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Los Angeles to Build Controversial Solar Plant Adjacent to Former World War II Internment Camp Site

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Despite criticism from historians, environmentalists and the general public, the City of Los Angeles is moving forward with a $680 million, 200-megawatt solar energy plant to be constructed on the site of a former Japanese American internment camp during World War II.

The Southern Owens Valley Solar Project, headed by the Los Angeles Department of Water and Power (DWP), will install 1 million photovoltaic panels across 1,200 acres owned by the city. That land is about 3.5 miles east of the Manzanar National Historic Site.

Congress established Manzanar as a historic site in 1992—a little more than 50 years after the attack on Pearl Harbor—to honor families who lost loved ones in the event leading to U.S. involvement in World War II.

Los Angeles plans on building a solar power plant on 1,200 acres adjacent to the site of a former Japanese American internment camp during World War II. Photo credit: Manzanar Committee

"For the sake of our visitors' experiences and the memories of our former internees, we must advocate for the area to remain undeveloped," Manzanar Supt. Les Inafuku told The Los Angeles Times.

The facility would produce 440 gigawatt hours of electricity each year, which enough to power about 75,000 homes. Its creation would also play a large role in the city meeting state renewable energy goals. The southeastern portion of Owens Valley is one of the best potential solar resources in the country, according to the National Renewable Energy Laboratory.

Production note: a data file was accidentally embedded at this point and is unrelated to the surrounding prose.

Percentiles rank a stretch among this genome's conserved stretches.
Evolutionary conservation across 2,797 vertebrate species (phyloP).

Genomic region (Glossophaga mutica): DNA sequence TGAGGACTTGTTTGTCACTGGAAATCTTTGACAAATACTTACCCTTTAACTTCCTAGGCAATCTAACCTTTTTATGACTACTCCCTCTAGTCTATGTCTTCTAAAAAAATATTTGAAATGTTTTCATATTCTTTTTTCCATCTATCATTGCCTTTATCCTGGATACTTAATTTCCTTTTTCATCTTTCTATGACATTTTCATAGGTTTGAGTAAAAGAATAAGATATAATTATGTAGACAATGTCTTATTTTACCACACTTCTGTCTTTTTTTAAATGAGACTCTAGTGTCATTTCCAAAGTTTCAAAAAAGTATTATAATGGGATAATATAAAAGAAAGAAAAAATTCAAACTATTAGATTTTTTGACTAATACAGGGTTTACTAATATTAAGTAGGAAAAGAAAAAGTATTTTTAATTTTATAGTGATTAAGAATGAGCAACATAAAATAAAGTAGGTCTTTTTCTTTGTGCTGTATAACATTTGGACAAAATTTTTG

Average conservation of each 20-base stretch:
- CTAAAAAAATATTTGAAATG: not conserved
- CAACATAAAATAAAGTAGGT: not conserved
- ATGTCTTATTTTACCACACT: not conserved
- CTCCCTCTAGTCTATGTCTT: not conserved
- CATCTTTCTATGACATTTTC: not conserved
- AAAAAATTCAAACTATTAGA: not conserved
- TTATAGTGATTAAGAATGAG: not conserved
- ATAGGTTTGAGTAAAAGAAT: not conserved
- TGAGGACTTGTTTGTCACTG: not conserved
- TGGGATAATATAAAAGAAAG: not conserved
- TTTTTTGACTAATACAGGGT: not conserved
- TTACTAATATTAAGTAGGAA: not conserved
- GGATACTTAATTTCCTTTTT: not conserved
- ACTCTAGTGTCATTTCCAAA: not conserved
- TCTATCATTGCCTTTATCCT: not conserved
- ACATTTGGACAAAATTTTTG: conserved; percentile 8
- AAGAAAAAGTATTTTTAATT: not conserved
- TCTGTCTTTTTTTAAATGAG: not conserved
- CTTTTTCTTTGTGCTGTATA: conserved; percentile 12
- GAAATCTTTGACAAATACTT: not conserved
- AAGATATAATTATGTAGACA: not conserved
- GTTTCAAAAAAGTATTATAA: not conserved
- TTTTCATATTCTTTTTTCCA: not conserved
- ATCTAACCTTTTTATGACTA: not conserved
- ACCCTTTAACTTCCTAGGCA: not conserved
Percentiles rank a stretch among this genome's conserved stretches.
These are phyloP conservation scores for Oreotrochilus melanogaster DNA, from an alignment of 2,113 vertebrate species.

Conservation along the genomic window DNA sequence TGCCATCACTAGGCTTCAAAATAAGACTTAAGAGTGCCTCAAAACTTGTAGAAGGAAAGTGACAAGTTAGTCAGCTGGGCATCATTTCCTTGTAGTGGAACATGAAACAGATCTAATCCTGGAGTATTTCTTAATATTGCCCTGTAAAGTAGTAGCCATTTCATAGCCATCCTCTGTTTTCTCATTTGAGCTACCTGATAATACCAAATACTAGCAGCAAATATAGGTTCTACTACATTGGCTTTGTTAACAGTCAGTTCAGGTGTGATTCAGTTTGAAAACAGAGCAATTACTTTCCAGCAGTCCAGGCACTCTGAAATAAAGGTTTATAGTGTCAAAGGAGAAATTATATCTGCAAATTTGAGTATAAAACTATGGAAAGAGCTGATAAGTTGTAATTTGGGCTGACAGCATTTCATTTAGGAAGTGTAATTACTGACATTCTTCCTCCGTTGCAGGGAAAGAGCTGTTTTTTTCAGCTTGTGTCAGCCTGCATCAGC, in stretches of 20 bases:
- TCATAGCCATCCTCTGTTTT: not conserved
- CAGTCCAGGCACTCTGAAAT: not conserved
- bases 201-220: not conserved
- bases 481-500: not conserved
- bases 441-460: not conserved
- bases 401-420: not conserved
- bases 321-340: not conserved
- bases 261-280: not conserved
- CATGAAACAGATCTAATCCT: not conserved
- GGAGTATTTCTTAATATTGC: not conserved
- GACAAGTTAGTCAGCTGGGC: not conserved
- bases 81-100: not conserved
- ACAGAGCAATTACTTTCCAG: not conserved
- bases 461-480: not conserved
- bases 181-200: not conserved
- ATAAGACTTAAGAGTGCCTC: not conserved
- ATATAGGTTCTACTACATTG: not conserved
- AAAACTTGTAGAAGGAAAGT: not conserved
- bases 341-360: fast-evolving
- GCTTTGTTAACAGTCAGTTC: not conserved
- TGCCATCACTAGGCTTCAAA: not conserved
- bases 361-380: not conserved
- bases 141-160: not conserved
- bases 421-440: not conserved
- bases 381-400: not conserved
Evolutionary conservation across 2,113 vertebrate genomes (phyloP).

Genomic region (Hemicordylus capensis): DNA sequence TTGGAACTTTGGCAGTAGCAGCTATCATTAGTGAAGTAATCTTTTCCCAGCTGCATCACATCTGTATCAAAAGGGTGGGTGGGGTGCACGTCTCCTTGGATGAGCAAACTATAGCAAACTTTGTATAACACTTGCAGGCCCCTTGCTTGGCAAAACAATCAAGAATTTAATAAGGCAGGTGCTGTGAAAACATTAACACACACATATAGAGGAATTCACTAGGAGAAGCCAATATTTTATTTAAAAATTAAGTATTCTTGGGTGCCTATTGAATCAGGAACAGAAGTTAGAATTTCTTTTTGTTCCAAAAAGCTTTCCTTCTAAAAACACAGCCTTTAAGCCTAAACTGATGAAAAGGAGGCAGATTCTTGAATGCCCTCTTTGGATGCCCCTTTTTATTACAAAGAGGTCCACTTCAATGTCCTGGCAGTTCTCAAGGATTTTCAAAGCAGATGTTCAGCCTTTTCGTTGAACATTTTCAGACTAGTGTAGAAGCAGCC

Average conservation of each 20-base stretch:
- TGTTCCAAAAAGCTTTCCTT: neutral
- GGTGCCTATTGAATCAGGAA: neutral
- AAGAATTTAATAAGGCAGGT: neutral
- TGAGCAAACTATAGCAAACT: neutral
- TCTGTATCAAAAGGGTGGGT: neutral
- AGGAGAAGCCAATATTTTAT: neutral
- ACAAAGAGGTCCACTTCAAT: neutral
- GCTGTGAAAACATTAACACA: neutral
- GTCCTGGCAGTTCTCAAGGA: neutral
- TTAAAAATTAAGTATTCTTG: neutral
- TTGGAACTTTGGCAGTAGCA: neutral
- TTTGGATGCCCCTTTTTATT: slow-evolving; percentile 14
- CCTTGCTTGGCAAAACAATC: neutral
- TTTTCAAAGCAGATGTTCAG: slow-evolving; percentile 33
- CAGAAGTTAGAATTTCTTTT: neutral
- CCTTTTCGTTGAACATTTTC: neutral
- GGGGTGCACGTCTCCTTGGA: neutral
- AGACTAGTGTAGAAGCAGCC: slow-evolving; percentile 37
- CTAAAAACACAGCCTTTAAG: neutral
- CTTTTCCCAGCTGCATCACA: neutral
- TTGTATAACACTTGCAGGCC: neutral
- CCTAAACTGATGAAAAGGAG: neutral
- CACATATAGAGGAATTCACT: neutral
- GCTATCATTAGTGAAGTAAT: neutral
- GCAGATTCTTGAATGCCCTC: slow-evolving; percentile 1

The site would take about five years to build and provide 300 jobs, according to 89.3 KPCC, Southern California Public Radio.

While groups like the Center for Biological Diversity are encouraging the city to install the panels elsewhere, officials say the renewable energy project won't impact the Manzanar from a cultural or business standpoint. The site receives about 82,000 visitors each year. Randy Howard, director of power systems planning and development for DWP, says the solar farm would be visible from the historic site, but "it wouldn't jump out at you."

Inyo County planners are also reviewing proposals from private companies to deploy renewable energy on private land just north of the Manzanar site.

"It would be cruel to industrialize this landscape," said Paul Huelte, an environmental advisor and member of the Big Pine Paiute Tribe.

According to the Inyo Register, DWP's plan near Manzanar includes a 600-by-500-foot (300,000 square-foot) substation and a 3,000 square-foot, single-story maintenance building. 

"There is no agency that regulates vistas and views," said Bruce Embrey, co-chair of the Manzanar Committee, the nonprofit that tried to preserve the site with a Change.org petition. "We have moral authority, an appeal to the city's social conscience. We are urging the DWP to consider alternative sites for its solar farm, perhaps on structures in downtown Los Angeles."

Visit EcoWatch’s RENEWABLES page for more related news on this topic.

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